Leah remembers being fascinated as a child with a fold-out on human evolution from National Geographic, intently watching patterns formed by colonies of stingin' caterpillars on the gum trees in Louisiana, and viewing mucky stuff from the back yard under her first microscope—the position-the-mirror-exactly-or-it-wouldn't-work kind.
Later, she used light microscopes (so much easier) in high school, college, and graduate school as she pursued science and engineering studies. She has variously stood in a fake rain storm in Virginia, maintained human-waste-blenders in Baton Rouge, and in Atlanta had come a little closer to understanding how head injuries can lead to neurodegenerative disease. Her fascination with all things gross, weird, and mysterious led her to believe that she wanted a Ph.D. in biomedical engineering. But she was wrong.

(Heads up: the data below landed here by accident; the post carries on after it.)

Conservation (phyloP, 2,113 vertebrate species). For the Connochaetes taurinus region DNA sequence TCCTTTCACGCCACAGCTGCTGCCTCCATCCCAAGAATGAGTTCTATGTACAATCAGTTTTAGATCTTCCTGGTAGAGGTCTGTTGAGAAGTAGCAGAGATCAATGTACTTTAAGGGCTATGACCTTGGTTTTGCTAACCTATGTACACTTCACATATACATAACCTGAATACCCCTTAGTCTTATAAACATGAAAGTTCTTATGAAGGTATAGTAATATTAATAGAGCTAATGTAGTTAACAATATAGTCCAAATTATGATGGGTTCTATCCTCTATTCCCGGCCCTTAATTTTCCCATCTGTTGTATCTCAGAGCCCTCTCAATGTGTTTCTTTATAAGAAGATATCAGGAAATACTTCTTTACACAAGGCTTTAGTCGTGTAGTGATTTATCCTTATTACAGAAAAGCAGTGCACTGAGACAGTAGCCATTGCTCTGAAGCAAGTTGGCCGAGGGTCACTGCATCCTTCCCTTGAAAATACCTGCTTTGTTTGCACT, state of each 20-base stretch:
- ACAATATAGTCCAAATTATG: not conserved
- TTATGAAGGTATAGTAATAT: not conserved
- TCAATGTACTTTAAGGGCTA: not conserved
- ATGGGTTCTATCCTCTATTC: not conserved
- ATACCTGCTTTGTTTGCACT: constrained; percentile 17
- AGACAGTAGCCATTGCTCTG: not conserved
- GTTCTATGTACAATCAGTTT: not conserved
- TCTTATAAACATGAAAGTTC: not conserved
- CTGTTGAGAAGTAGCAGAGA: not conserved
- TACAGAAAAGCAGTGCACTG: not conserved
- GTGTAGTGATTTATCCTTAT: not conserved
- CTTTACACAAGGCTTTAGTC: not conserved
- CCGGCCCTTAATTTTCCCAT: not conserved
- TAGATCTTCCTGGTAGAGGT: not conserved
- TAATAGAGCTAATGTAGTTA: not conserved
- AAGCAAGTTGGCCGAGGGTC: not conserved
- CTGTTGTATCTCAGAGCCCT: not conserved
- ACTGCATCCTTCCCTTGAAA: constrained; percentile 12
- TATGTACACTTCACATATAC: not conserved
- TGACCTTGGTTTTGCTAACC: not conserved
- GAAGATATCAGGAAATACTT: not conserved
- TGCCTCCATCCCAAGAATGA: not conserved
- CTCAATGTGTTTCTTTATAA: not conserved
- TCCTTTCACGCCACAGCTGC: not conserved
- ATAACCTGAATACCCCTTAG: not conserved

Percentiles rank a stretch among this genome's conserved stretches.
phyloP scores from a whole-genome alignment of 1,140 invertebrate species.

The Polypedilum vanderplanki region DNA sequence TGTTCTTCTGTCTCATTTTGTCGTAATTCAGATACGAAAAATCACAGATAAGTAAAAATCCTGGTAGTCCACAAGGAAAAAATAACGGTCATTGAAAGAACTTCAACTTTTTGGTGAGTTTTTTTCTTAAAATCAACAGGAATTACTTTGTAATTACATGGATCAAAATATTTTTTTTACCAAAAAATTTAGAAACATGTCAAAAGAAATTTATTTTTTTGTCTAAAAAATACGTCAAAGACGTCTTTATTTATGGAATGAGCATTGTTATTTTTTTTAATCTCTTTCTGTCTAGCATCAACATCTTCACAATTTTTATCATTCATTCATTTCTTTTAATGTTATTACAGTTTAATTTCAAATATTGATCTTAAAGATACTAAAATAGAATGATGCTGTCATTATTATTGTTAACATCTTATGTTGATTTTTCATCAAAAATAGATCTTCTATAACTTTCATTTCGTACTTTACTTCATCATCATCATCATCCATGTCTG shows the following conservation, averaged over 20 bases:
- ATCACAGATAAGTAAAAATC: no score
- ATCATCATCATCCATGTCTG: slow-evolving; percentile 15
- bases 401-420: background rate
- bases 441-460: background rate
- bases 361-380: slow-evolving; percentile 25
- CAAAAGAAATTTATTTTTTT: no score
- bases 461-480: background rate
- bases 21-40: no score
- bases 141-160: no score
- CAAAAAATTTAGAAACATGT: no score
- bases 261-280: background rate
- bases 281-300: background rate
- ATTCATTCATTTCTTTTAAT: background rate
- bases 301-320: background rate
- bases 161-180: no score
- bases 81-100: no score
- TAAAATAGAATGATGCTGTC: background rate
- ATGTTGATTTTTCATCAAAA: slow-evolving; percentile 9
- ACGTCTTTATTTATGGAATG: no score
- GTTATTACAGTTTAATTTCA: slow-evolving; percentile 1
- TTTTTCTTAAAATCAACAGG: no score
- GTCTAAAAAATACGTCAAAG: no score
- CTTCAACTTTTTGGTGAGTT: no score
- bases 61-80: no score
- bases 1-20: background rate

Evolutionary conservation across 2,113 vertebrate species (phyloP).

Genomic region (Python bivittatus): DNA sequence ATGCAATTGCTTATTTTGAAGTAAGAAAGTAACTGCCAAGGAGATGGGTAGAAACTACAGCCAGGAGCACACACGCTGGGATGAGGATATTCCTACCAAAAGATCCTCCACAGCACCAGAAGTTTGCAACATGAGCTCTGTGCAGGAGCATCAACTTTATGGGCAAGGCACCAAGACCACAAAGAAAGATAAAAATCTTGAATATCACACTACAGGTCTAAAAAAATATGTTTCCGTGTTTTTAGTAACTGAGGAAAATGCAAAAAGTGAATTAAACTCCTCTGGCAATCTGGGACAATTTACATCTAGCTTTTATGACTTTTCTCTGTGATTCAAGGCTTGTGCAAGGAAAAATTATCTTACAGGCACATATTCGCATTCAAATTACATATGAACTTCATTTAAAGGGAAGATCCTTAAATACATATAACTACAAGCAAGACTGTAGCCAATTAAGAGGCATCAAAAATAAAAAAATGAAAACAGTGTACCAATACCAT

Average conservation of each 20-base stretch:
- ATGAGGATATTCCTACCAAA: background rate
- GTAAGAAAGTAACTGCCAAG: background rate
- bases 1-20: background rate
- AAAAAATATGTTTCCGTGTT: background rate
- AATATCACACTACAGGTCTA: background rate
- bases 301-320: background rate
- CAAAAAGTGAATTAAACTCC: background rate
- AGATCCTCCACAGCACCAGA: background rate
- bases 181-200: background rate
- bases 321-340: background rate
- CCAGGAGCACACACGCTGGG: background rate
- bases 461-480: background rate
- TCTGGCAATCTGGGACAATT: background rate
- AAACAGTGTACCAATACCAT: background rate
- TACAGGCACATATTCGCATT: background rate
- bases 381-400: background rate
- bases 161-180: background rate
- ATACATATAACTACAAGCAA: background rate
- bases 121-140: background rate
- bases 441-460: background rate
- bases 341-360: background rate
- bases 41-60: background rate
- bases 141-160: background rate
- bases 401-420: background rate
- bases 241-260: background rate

Today, Leah writes about medicine, biology, and the environment. She hopes to one day run a marathon, take the perfect photograph, stop using the passive voice, own her own piano, and truly understand string theory.